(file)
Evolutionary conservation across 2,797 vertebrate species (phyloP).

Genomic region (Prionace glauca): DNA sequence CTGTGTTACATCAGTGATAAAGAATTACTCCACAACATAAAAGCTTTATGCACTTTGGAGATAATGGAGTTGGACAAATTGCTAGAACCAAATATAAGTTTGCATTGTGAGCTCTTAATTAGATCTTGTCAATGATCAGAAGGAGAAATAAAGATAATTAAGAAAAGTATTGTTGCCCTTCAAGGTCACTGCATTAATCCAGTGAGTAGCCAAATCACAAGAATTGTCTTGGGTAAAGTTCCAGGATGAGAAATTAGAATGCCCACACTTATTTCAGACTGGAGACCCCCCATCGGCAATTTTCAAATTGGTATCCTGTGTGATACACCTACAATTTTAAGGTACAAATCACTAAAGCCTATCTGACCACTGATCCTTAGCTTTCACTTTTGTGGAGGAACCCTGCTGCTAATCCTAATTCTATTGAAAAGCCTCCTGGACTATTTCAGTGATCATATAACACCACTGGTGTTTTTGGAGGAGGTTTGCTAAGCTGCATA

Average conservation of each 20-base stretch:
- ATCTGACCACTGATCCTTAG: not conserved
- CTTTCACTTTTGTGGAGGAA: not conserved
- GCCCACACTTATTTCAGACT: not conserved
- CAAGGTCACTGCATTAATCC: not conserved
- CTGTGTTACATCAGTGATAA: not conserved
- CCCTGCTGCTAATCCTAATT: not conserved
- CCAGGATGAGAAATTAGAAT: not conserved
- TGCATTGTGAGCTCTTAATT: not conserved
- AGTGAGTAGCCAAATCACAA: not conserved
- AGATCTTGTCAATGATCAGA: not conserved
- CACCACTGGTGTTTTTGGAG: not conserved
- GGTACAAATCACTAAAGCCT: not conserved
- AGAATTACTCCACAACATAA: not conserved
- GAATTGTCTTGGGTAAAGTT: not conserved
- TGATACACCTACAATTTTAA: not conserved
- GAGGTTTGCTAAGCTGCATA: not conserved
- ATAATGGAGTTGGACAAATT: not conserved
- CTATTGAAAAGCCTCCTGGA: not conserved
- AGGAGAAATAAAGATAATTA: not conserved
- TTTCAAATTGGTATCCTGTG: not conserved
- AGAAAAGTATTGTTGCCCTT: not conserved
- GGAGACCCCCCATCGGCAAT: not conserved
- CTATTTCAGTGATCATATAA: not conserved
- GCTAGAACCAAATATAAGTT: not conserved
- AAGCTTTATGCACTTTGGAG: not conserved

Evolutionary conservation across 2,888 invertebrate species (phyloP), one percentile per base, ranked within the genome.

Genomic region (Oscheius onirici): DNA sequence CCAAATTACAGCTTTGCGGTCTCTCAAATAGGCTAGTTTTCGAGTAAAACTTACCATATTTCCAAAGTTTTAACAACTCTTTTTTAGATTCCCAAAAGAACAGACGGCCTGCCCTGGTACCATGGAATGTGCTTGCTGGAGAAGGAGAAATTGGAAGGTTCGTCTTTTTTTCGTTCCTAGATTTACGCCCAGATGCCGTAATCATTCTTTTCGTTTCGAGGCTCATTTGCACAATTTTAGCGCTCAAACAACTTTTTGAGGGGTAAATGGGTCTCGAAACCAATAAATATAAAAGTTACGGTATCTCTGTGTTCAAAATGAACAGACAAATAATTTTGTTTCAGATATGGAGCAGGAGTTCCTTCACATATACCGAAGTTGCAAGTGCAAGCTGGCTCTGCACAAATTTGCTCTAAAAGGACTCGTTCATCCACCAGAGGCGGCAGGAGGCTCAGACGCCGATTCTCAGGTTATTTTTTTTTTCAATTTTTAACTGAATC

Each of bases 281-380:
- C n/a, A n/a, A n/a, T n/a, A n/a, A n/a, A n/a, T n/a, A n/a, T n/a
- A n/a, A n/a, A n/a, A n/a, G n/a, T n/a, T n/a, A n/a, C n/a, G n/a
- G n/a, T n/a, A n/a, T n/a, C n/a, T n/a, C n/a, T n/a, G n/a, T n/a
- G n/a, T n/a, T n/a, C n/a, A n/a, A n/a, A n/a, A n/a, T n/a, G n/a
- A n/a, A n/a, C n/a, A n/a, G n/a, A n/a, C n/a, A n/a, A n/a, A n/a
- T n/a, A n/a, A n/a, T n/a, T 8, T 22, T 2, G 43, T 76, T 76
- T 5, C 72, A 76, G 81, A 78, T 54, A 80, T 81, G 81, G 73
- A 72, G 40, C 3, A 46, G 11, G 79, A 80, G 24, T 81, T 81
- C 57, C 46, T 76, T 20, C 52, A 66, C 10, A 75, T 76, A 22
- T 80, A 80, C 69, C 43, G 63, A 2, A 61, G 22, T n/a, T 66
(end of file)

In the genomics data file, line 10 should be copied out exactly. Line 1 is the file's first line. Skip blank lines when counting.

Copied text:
- CCAGGATGAGAAATTAGAAT: not conserved